Dominika Rosolowska, sustainability funding officer at EIB in Luxembourg, says the commitments and roadmap are indicative of the EU’s desire for EIB to strengthen its role as the union’s climate bank, putting the supranational at the forefront of sustainable finance in a region that is widely acknowledged as the global leader in the field.

“EIB has been asked to reinforce its role as a financier for climate and sustainability outcomes in the context of the European green deal. While we have already built vast expertise and experience in this area, it has now become increasingly relevant with the EU’s focus on transition and the introduction of the EU taxonomy,” she explains.

“We want to service investors with specific demand for our CABs and SABs but also to continue providing regular issuance of vanilla bonds to fill investor needs for these. The products are complementary.”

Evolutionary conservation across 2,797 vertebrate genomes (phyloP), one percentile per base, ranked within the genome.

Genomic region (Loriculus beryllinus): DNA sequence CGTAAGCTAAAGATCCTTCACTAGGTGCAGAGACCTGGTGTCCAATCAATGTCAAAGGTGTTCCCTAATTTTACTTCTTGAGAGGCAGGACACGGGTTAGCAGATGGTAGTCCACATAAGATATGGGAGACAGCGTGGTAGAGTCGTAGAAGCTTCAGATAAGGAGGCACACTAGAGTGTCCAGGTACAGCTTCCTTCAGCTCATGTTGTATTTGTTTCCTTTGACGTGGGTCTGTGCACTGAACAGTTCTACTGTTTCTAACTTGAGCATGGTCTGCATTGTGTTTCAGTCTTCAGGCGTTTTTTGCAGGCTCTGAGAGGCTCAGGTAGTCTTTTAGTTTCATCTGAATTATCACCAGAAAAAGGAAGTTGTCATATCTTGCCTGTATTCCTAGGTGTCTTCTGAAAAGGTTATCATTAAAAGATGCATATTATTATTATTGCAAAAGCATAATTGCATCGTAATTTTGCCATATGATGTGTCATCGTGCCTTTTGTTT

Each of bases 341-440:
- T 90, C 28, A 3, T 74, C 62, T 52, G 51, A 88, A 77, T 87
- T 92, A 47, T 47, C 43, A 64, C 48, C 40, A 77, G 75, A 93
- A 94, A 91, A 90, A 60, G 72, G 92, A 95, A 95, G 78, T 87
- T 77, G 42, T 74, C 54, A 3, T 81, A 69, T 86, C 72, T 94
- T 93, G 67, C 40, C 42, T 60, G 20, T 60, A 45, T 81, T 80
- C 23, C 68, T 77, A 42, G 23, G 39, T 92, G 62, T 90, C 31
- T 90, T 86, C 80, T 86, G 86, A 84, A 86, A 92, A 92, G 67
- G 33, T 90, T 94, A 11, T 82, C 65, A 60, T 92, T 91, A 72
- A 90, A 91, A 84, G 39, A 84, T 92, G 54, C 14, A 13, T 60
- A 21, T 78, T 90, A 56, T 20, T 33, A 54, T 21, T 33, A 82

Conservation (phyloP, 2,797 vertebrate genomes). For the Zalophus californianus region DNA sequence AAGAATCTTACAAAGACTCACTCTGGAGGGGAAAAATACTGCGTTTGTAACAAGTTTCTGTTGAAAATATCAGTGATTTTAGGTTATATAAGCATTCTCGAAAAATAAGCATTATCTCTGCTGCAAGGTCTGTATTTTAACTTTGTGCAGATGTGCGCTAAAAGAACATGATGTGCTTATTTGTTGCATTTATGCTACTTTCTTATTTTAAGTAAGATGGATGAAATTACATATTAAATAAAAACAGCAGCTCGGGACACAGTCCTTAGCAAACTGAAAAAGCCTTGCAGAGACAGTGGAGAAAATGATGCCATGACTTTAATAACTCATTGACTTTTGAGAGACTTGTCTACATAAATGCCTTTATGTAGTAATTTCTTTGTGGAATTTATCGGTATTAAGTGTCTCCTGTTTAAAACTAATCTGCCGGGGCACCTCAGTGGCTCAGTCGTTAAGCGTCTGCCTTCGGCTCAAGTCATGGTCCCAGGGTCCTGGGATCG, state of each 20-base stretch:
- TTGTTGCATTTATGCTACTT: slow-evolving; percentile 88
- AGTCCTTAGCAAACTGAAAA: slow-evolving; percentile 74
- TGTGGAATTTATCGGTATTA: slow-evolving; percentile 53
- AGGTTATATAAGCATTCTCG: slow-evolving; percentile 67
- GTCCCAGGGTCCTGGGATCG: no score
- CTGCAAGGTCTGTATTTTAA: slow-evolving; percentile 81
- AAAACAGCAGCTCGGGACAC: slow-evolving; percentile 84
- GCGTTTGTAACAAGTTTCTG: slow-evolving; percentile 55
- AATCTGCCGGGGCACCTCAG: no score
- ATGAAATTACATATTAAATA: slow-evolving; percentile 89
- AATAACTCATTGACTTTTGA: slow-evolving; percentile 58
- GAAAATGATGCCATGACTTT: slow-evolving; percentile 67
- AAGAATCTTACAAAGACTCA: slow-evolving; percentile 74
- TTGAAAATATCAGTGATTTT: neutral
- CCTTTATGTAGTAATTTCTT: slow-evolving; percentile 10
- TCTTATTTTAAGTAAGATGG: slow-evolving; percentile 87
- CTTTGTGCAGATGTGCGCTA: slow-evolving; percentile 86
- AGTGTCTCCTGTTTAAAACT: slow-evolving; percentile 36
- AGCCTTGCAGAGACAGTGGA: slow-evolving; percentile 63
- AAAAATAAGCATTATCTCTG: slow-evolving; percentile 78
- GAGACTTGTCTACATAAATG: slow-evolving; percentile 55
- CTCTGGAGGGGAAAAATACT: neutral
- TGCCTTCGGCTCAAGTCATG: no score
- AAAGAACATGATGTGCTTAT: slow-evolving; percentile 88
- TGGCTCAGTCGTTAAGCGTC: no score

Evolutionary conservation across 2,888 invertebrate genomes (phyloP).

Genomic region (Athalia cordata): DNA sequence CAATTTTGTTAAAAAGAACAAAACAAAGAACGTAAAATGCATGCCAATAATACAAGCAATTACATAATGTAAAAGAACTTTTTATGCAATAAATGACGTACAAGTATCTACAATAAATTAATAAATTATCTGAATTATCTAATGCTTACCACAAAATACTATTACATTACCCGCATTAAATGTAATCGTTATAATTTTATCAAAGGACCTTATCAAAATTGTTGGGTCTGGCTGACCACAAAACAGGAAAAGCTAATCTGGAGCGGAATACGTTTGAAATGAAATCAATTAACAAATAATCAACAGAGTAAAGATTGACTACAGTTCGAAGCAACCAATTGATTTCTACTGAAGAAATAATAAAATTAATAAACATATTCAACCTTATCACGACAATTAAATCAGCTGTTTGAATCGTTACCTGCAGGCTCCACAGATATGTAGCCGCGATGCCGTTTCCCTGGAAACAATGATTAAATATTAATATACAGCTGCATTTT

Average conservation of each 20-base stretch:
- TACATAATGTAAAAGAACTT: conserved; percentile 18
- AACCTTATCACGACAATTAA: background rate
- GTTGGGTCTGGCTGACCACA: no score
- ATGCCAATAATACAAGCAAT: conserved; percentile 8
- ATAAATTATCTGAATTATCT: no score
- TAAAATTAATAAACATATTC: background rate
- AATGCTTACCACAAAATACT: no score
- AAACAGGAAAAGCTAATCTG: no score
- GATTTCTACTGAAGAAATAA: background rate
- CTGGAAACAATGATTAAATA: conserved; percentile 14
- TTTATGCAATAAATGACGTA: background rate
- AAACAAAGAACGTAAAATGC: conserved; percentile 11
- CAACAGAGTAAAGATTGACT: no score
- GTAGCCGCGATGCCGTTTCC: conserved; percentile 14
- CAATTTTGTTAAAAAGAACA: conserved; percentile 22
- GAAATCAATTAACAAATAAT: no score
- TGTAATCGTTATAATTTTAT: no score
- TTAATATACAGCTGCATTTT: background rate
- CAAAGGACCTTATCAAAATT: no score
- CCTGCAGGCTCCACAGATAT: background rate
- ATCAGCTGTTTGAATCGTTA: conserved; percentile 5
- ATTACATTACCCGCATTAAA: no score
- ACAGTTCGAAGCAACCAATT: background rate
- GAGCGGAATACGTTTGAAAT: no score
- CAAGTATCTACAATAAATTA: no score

Making bold commitments is just the first step in the process. The rubber hits the road in the bank’s lending activities, but its funding book is increasingly aligned with the task at hand, too.

This is where the EU’s taxonomy for sustainable activities comes into play. It codifies a range of environmental, social and sustainability objectives, activities and technical screening criteria. This is designed to help market participants understand if the activities underlying investments are sustainable – and why.

EIB contributed to various expert groups in the development of the EU taxonomy, including the high-level expert group on sustainable finance, the technical expert group on sustainable finance and the current EU platform on sustainable finance.

Rosolowska says, as the EU’s bank, EIB follows guidance from the EU and is therefore bound to align its activities with the taxonomy. “In practice, this means we need to apply the taxonomy lens in the first instance to our lending – to look at how we can align definitions and measurement criteria for projects with the definitions of the taxonomy.”